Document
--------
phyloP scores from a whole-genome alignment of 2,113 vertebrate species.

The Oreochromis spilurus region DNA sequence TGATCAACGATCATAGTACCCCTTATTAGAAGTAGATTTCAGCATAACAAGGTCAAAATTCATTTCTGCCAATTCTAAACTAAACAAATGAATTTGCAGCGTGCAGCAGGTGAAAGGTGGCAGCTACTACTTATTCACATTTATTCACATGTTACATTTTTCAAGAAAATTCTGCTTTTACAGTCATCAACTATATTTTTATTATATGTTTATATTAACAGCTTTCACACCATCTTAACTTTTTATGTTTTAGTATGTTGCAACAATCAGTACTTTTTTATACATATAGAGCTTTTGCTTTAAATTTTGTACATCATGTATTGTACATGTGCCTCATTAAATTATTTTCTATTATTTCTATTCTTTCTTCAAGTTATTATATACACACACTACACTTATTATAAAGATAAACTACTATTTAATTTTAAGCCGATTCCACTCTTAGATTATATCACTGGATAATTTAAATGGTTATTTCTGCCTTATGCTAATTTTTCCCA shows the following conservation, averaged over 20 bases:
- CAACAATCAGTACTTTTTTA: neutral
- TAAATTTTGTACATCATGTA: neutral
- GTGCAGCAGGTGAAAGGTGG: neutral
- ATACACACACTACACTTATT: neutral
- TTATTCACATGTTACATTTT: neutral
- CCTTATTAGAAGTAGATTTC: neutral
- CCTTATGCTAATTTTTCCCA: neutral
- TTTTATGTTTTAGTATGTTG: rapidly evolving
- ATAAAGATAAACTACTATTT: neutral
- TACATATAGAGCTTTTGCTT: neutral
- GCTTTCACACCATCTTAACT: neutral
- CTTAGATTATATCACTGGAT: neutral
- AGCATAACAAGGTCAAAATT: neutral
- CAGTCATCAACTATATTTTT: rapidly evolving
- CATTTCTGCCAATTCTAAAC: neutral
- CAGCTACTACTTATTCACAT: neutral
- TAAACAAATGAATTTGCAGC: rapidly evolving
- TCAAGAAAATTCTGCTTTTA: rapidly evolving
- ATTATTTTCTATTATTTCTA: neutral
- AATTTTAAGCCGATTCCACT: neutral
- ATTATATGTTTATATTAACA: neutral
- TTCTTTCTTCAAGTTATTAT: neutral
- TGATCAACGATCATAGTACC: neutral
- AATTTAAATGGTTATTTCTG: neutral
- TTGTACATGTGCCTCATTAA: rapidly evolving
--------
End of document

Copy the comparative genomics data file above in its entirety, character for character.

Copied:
phyloP scores from a whole-genome alignment of 2,113 vertebrate species.

The Oreochromis spilurus region DNA sequence TGATCAACGATCATAGTACCCCTTATTAGAAGTAGATTTCAGCATAACAAGGTCAAAATTCATTTCTGCCAATTCTAAACTAAACAAATGAATTTGCAGCGTGCAGCAGGTGAAAGGTGGCAGCTACTACTTATTCACATTTATTCACATGTTACATTTTTCAAGAAAATTCTGCTTTTACAGTCATCAACTATATTTTTATTATATGTTTATATTAACAGCTTTCACACCATCTTAACTTTTTATGTTTTAGTATGTTGCAACAATCAGTACTTTTTTATACATATAGAGCTTTTGCTTTAAATTTTGTACATCATGTATTGTACATGTGCCTCATTAAATTATTTTCTATTATTTCTATTCTTTCTTCAAGTTATTATATACACACACTACACTTATTATAAAGATAAACTACTATTTAATTTTAAGCCGATTCCACTCTTAGATTATATCACTGGATAATTTAAATGGTTATTTCTGCCTTATGCTAATTTTTCCCA shows the following conservation, averaged over 20 bases:
- CAACAATCAGTACTTTTTTA: neutral
- TAAATTTTGTACATCATGTA: neutral
- GTGCAGCAGGTGAAAGGTGG: neutral
- ATACACACACTACACTTATT: neutral
- TTATTCACATGTTACATTTT: neutral
- CCTTATTAGAAGTAGATTTC: neutral
- CCTTATGCTAATTTTTCCCA: neutral
- TTTTATGTTTTAGTATGTTG: rapidly evolving
- ATAAAGATAAACTACTATTT: neutral
- TACATATAGAGCTTTTGCTT: neutral
- GCTTTCACACCATCTTAACT: neutral
- CTTAGATTATATCACTGGAT: neutral
- AGCATAACAAGGTCAAAATT: neutral
- CAGTCATCAACTATATTTTT: rapidly evolving
- CATTTCTGCCAATTCTAAAC: neutral
- CAGCTACTACTTATTCACAT: neutral
- TAAACAAATGAATTTGCAGC: rapidly evolving
- TCAAGAAAATTCTGCTTTTA: rapidly evolving
- ATTATTTTCTATTATTTCTA: neutral
- AATTTTAAGCCGATTCCACT: neutral
- ATTATATGTTTATATTAACA: neutral
- TTCTTTCTTCAAGTTATTAT: neutral
- TGATCAACGATCATAGTACC: neutral
- AATTTAAATGGTTATTTCTG: neutral
- TTGTACATGTGCCTCATTAA: rapidly evolving